This region, which lies primarily in the Arctic Archipelago, is underlain mainly by folded and gently dipping sedimentary rocks. The older limestone of the Cornwallis Belt contains zinc and lead, including the rich Arvik deposit on Little Cornwallis Island, Nunavut. Other minerals, including rock salt and gypsum, have also been identified in the region but are not currently economic to mine in such a remote location.

History of Mineral Resource Development

Mining for mineral resources has played a central role in the history of Canada’s settlement and the development of its industrial economy. Today, Canada is the leading producer of potash and is estimated to rank in the top five global producers of aluminum, diamonds, cobalt, nickel, platinum, tungsten, uranium and sulphur.

18th Century

Quarrying and mining are among the oldest industries in Canada. In Québec, for example, iron ore was mined and smelted near Trois-Rivières beginning in 1737. In 1770, Jesuit Fathers experimented with copper, found at Port Mamainse on the north shore of Lake Superior. The earliest recorded gypsum mining in Canada was by settlers in Nova Scotia in 1779.

19th Century

In the 19th century, the beginnings of an industrial economy spurred demand for durable metals. As settlers migrated to the sparsely populated regions of Upper Canada, some of the earliest extractive projects focused on iron. The first iron furnace in Ontario was erected at Furnace Falls, Leeds County, in 1800. An iron blast furnace was erected in Marmora Township, Hastings County, in 1820 and another at Normandale in 1822. The first Canadian base metal production was of copper, beginning in 1848 at Bruce Mines, Canada West (Ontario), on the north shore of Lake Huron.

In addition to iron, gold was equally influential. Extraction of the metal began in 1823, when gold concentrations were found along the shores of the Rivière Chaudière, south of Québec City. However, this find paled in comparison to the discoveries made 35 years later in British Columbia’s Fraser River, which drew thousands of prospectors to Canada’s west coast. Mines in the Cariboo District of Central BC ultimately yielded 110 tonnes of gold, and BC entered Confederation in 1871 largely as a result of the rapid influx of miners during these years.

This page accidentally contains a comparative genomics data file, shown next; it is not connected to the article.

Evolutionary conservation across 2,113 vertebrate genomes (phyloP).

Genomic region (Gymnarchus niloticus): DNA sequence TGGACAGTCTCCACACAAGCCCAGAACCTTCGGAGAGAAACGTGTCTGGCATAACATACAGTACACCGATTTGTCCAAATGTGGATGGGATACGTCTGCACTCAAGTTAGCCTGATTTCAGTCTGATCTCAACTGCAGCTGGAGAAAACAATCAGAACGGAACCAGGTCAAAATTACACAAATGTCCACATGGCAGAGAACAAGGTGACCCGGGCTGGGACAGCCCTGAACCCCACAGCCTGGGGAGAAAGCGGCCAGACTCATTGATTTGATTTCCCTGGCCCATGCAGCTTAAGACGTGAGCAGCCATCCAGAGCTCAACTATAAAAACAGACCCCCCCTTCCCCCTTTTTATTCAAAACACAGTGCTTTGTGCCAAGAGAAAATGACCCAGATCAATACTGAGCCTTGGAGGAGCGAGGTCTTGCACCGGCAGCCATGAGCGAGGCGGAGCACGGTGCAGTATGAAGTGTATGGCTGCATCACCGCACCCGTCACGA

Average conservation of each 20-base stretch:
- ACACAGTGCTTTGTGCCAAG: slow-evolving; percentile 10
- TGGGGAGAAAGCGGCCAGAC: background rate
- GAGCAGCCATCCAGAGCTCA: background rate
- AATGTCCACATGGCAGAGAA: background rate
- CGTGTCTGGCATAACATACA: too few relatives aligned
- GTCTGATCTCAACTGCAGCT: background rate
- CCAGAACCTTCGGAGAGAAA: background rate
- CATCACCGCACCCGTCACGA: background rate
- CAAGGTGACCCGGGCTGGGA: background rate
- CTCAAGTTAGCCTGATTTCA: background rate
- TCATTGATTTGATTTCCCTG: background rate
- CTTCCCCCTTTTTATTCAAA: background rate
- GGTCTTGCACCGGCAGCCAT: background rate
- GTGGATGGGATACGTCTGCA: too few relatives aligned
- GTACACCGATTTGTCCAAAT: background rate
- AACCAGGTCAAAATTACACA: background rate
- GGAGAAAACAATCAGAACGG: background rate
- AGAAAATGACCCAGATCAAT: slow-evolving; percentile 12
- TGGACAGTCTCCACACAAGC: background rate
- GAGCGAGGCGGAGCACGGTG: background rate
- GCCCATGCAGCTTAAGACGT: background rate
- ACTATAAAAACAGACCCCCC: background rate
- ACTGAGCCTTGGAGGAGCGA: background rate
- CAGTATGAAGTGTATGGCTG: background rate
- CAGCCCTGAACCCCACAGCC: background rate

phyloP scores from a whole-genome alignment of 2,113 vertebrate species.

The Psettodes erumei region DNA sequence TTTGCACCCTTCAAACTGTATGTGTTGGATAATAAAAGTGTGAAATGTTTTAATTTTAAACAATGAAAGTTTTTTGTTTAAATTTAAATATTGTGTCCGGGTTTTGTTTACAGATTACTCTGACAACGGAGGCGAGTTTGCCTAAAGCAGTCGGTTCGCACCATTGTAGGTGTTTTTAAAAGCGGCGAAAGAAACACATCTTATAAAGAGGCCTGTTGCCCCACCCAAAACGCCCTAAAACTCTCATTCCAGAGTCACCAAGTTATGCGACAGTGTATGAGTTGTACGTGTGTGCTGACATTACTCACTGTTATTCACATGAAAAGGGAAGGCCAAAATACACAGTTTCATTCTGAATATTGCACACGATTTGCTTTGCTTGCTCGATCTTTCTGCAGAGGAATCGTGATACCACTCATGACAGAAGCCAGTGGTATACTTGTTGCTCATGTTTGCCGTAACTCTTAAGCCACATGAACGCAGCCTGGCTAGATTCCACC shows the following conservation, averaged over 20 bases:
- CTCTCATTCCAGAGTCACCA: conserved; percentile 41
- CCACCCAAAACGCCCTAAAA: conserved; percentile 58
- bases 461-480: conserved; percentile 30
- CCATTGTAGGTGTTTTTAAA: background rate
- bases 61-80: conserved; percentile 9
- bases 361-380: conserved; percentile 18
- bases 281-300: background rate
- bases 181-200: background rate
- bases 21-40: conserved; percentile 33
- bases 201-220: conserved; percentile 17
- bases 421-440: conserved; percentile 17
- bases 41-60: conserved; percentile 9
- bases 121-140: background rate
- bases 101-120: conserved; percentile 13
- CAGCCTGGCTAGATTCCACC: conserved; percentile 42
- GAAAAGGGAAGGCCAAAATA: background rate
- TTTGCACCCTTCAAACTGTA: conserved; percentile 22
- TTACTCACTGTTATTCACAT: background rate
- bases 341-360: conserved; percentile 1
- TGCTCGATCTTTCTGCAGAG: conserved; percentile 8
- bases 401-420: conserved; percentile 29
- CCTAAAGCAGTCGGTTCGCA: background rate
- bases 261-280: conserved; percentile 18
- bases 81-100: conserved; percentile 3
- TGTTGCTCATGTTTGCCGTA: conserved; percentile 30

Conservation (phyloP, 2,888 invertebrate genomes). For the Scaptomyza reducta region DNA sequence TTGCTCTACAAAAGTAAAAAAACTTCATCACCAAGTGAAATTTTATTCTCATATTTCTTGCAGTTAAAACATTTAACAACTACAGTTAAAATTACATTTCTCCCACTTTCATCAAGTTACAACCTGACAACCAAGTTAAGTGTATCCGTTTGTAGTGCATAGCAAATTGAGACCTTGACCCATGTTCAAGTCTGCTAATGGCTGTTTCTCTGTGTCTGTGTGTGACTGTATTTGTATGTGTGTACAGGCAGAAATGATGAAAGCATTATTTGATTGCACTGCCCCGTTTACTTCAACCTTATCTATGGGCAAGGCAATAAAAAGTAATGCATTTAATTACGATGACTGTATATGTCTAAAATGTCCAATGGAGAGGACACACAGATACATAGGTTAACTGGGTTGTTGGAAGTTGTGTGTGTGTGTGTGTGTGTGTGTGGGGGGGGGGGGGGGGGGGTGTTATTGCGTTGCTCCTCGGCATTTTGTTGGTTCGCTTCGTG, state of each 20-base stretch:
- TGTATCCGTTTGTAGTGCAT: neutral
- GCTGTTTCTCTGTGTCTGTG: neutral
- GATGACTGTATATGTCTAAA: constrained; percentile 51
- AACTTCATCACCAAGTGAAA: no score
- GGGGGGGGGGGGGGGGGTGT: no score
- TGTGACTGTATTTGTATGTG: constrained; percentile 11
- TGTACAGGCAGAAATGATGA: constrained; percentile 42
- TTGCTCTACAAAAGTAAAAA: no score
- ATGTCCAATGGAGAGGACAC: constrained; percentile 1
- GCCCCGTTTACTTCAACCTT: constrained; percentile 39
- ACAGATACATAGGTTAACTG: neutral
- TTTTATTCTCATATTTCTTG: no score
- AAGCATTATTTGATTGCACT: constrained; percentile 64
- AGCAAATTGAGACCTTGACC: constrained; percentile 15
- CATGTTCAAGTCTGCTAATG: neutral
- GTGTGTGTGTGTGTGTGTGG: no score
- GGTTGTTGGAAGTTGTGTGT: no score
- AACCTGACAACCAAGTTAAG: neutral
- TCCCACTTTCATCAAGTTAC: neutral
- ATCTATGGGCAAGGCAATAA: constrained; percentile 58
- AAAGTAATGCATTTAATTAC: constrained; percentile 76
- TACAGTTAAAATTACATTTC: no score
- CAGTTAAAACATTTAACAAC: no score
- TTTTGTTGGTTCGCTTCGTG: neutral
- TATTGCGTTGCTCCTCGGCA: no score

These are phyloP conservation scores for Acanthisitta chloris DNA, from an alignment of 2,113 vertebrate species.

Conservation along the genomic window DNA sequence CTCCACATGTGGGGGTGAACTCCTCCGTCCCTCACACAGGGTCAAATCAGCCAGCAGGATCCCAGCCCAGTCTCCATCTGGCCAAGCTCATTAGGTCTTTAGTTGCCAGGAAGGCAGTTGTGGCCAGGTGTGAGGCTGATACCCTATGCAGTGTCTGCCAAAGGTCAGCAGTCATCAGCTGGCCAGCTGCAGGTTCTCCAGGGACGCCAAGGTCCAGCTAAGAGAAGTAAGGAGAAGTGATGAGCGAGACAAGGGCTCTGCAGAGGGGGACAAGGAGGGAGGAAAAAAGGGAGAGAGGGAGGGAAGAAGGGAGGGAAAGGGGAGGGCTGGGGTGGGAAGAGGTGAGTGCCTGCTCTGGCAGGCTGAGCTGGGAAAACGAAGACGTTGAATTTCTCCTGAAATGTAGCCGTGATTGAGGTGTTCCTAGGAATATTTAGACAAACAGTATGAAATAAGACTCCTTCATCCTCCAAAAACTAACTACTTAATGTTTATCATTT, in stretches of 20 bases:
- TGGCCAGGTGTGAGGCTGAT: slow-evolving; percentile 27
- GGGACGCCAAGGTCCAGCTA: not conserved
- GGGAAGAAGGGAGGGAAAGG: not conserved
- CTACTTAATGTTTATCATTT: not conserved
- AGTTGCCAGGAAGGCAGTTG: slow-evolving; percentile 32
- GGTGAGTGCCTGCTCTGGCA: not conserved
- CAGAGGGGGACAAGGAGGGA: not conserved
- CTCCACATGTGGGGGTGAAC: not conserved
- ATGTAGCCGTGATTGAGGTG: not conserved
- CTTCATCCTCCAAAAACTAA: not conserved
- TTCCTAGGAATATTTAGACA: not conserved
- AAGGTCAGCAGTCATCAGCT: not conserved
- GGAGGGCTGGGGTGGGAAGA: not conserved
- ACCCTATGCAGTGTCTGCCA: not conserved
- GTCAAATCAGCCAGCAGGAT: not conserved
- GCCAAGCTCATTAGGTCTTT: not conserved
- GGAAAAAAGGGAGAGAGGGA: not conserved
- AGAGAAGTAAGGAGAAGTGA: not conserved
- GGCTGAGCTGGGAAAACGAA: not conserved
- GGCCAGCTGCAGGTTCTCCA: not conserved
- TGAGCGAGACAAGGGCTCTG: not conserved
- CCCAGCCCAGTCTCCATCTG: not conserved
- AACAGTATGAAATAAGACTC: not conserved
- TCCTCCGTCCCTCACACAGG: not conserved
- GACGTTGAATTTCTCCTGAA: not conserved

In the years following Confederation through to the 1890s, increasing exploration in southern BC led to a considerable number of additional gold, silver and base-metal discoveries, including the Rossland copper-gold deposit in 1887 and the Sullivan zinc-lead deposit in 1909. Gold strikes concurrently took place on the east coast as well. Beginning in 1860, Nova Scotia’s smaller and more scattered mines yielded a total of 45 tonnes of gold.

The mineral potential of Canada became more evident with the discovery of asbestos in the Eastern Townships of Québec (1877) and the first nickel-copper discoveries at Sudbury, Ontario, in the early 1880s. During the 1870s, Canada also emerged as a major phosphate producer, with the development of deposits of the mineral apatite in eastern Ontario and in the adjacent Gatineau Hills region of Québec.

In 1896 gold was found in the Klondike District of what became the Yukon Territory, giving rise to one of the world's most spectacular gold rushes. From 1897 to 1899 nearly $29 million (figure unadjusted) in gold was recovered in the region. It was mined from the sands and gravels of creeks near Dawson, which for a brief period had the largest population of any community west of Winnipeg and north of Seattle. Gold production from the Yukon continues today.

Early 20th Century

Mining accelerated rapidly around the beginning of the 20th century, spurred both by the expanding demand for capital goods, as well as the completion of the Canadian Pacific Railway in 1885. During the First World War, Canada's industrial capacity almost doubled. Diversification increased, transforming the steel industry from a specialized enterprise serving the railway-building market to one equipped to supply a range of products to meet the needs of an industrial economy. Following the war, the CPR and other new railroads were essential to the establishment of large-scale mining operations in the north and west, including the copper-nickel industry at Sudbury, the Britannia copper mine north of Vancouver and the Trail zinc-lead smelter in south-eastern British Columbia.

Mining projects also commenced around this time in the Prairies, but were slower in their development. The Mandy mine on the ManitobaSaskatchewan boundary produced copper ore beginning in 1916, and a decade later the town of Flin Flon was established on the site by the Hudson Bay Mining and Smelting Company, which financed the construction of a smelter and railroad to the town.